January 20, 2017
You have to work for the government you want, or else someone else will give it to you.
The world is feeling that today, this entire weekend, as folks in the U.S. prepare to stand toe-to-toe with forces threatening to roll back a half-century of hard-won social gains.
Last night, I was in a room full of people who believe in working for the city they want, and who have the willfulness and energy to do the endless groundwork.
Here’s a snapshot of one corner of the room at a Forum on Gender Equity in the Toronto City Budget organized by Councillor Kristyn Wong-Tam. A diverse crowd came to hear the presentations and insights of NGO’s, including the Toronto Women’s Habitat, Toronto Women’s City Alliance, Social Planning Toronto and the YWCA.
I was there to listen and draw their stories.
In a nutshell, last July Toronto City Council passed a motion to cast a gender equity lens on the 2017 budget.
It was the first time in Toronto’s history that a City Council has agreed to act on the fact that women’s economic inequality is built into the system. Government policies are not, and have never been, gender neutral. FYI: Women are 52% of the city and make 68 cents to a man’s dollar, as Wong-Tam pointed out in her presentation.
If I might add, women in our city, rich and poor, are charged more for goods and services — like dry cleaning, razors, moisturizer, etc. — simply because we’re women. It’s dubbed the “Pink Tax.”
I recently interviewed the creative directors at the Toronto arm of the ad agency, BBDO. The women in that office were so ticked off by these unjustified extra charges, they teamed up with the feminist website, GirlTalkHQ, and made this pro-bono video to illustrate one aspect of women’s everyday experience.
BBDO also created a petition asking for Prime Minister Trudeau’s help in closing the gender wage and price gaps. Feel free to sign it if you agree the “Pink Tax” makes no sense.
By the way, BBDO is the agency that inspired “Sterling Cooper,” Matt Weiner’s fictional agency in Mad Men. Peggy and Joan would be happy to hear that 40% of the top brass at BBDO TO are women. Like the film industry, when women have a place at the table, our concerns and lived experiences are turned into stories available to everybody. And we all know how stories can change the world!
But back to the budget. It’s crunch time: 91 million has to be cut from the budget, and before the knife comes down, Wong-Tam wants to remind her colleagues of their commitment to gender equity last July …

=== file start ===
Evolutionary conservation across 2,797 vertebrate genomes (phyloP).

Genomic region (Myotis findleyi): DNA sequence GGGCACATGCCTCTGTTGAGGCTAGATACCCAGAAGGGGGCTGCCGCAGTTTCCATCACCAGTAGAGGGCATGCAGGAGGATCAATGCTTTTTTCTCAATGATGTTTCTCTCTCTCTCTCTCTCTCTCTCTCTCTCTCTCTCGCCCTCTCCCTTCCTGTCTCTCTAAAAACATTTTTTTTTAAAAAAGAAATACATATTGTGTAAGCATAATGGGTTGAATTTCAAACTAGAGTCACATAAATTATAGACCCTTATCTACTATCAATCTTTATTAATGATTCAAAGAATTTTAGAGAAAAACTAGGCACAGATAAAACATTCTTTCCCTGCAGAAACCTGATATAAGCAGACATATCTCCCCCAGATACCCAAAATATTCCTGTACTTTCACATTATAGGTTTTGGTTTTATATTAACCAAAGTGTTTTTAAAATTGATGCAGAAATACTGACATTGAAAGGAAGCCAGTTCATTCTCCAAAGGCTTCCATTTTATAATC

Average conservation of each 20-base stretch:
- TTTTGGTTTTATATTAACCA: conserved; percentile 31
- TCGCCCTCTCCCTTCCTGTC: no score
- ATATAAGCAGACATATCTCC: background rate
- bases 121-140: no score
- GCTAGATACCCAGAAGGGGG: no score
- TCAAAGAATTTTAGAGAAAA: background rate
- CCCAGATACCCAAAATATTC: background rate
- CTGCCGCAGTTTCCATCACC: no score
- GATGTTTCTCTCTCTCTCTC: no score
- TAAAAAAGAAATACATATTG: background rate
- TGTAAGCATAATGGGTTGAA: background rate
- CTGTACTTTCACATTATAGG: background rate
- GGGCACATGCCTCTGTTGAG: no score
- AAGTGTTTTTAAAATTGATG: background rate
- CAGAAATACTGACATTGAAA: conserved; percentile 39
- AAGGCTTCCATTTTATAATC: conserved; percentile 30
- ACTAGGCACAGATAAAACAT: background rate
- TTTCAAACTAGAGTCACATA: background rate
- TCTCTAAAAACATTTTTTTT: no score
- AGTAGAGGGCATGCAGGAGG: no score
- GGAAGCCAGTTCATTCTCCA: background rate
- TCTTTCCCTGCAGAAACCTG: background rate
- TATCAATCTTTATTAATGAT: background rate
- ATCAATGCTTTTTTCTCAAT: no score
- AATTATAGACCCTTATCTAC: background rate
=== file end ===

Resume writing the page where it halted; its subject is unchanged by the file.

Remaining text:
Wong-Tam, who is calling for an open and transparent budget, is encouraging her colleagues to analyze the gender-disaggregated data collected by the attending NGO’s. It shows how cuts affect women differently than men. By the way, when you add on other identities on top of gender — like Aboriginal status, sexual identity, culture, creed, religion, language, citizenship, income, disability and age to the mix — the inequities are compounded Big-Time.
So far, one hundred and fifty cities around the world, including San Francisco and Berlin, have introduced gender budgets. The first country in the world to enact “gender-responsive budgeting,” as the academics like to call it, was Australia back in 1984. Inspired by the Australians, South Africa’s post-apartheid government went on to create a “Women’s Budget Initiative” in the mid-1990s. Work is far from finished in South Africa. In the meantime, 90 countries have been experimenting with various forms of gender equal budgets, according to this 2014 OECD report. Again, results have been mixed. The status quo is a stubborn beast.
Urban planner, Prabha Khosla, and Leila Sarangi, the Manager of Community Programs at Women’s Habitat of Etobicoke, spoke about the city services most needed by women, and most at risk in that $91 million in cuts:
Libraries are key hubs, not least of which because they have free wifi.
Afterwards, the room broke into groups to express what their ideal city would be and have:
I did my best to capture the spirit of the issues.
City Council will debate the budget cuts on February 15. If you want to see a gender equity lens applied to programming and expenditures, contact your city councillor and Tweet up a storm with the #GenderEquityTo hashtag.
Councillor Wong-Tam will need the support.
Next step: deliver the board to City Hall.
This is the final board: